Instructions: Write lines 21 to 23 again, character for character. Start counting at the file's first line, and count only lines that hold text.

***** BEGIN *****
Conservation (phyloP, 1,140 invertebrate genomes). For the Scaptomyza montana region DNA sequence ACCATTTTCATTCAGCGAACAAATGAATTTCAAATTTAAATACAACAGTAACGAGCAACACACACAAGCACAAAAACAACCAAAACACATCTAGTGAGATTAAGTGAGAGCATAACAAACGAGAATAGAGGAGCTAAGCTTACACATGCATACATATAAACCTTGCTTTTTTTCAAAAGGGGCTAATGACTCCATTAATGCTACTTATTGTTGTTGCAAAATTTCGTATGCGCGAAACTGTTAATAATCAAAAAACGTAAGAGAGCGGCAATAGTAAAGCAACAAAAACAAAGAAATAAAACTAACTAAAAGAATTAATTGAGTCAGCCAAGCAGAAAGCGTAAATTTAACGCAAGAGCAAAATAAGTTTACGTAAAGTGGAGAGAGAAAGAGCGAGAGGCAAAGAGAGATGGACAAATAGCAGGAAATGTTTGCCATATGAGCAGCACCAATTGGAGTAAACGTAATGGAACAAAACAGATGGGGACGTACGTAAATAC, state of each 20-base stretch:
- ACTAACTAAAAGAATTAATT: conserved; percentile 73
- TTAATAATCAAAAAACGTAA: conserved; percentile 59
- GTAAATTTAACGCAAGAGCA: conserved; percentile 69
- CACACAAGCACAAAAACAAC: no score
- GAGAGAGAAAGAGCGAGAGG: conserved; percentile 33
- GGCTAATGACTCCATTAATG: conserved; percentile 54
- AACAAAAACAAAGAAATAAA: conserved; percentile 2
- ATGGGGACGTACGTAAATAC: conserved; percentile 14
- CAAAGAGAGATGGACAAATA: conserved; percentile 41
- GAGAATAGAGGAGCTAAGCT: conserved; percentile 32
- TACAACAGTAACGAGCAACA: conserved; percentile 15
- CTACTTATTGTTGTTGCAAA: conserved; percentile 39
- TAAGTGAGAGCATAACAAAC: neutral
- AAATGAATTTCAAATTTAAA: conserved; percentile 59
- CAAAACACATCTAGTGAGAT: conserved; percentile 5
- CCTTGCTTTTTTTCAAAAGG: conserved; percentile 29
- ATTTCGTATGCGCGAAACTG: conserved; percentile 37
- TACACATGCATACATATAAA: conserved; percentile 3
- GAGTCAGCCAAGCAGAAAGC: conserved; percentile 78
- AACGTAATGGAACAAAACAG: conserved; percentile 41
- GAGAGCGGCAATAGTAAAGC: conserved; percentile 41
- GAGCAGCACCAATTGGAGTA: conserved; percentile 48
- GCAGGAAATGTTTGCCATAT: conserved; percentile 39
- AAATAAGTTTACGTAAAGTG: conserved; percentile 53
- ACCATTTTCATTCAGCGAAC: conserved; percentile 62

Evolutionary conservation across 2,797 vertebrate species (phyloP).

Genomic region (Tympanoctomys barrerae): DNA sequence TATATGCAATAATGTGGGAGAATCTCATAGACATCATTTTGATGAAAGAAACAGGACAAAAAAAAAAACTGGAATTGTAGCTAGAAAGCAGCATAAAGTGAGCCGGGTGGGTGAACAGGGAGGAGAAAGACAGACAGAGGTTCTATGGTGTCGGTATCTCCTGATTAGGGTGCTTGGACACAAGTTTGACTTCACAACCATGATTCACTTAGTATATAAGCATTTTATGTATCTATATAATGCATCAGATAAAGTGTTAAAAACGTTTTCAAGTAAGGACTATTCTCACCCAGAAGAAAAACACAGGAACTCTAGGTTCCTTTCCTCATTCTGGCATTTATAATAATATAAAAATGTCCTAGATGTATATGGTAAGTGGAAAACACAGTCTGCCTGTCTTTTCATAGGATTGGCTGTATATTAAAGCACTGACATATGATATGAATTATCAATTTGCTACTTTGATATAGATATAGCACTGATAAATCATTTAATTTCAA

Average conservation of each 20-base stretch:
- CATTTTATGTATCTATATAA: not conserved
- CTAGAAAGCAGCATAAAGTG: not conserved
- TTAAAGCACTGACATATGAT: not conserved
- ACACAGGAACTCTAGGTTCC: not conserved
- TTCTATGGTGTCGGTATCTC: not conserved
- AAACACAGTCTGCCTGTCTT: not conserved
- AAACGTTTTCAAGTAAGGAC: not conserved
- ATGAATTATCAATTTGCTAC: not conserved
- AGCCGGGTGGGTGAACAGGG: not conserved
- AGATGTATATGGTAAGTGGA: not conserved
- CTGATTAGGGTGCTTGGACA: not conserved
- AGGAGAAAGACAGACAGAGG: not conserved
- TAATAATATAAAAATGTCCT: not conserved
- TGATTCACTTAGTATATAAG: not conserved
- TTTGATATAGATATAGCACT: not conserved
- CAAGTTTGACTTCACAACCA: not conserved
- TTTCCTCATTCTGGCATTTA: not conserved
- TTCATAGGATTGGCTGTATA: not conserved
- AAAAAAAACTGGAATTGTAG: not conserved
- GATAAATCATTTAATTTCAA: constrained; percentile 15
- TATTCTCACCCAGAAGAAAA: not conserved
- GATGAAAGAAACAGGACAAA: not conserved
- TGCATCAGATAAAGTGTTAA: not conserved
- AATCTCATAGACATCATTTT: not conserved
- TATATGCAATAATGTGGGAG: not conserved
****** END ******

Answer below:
- AACGTAATGGAACAAAACAG: conserved; percentile 41
- GAGAGCGGCAATAGTAAAGC: conserved; percentile 41
- GAGCAGCACCAATTGGAGTA: conserved; percentile 48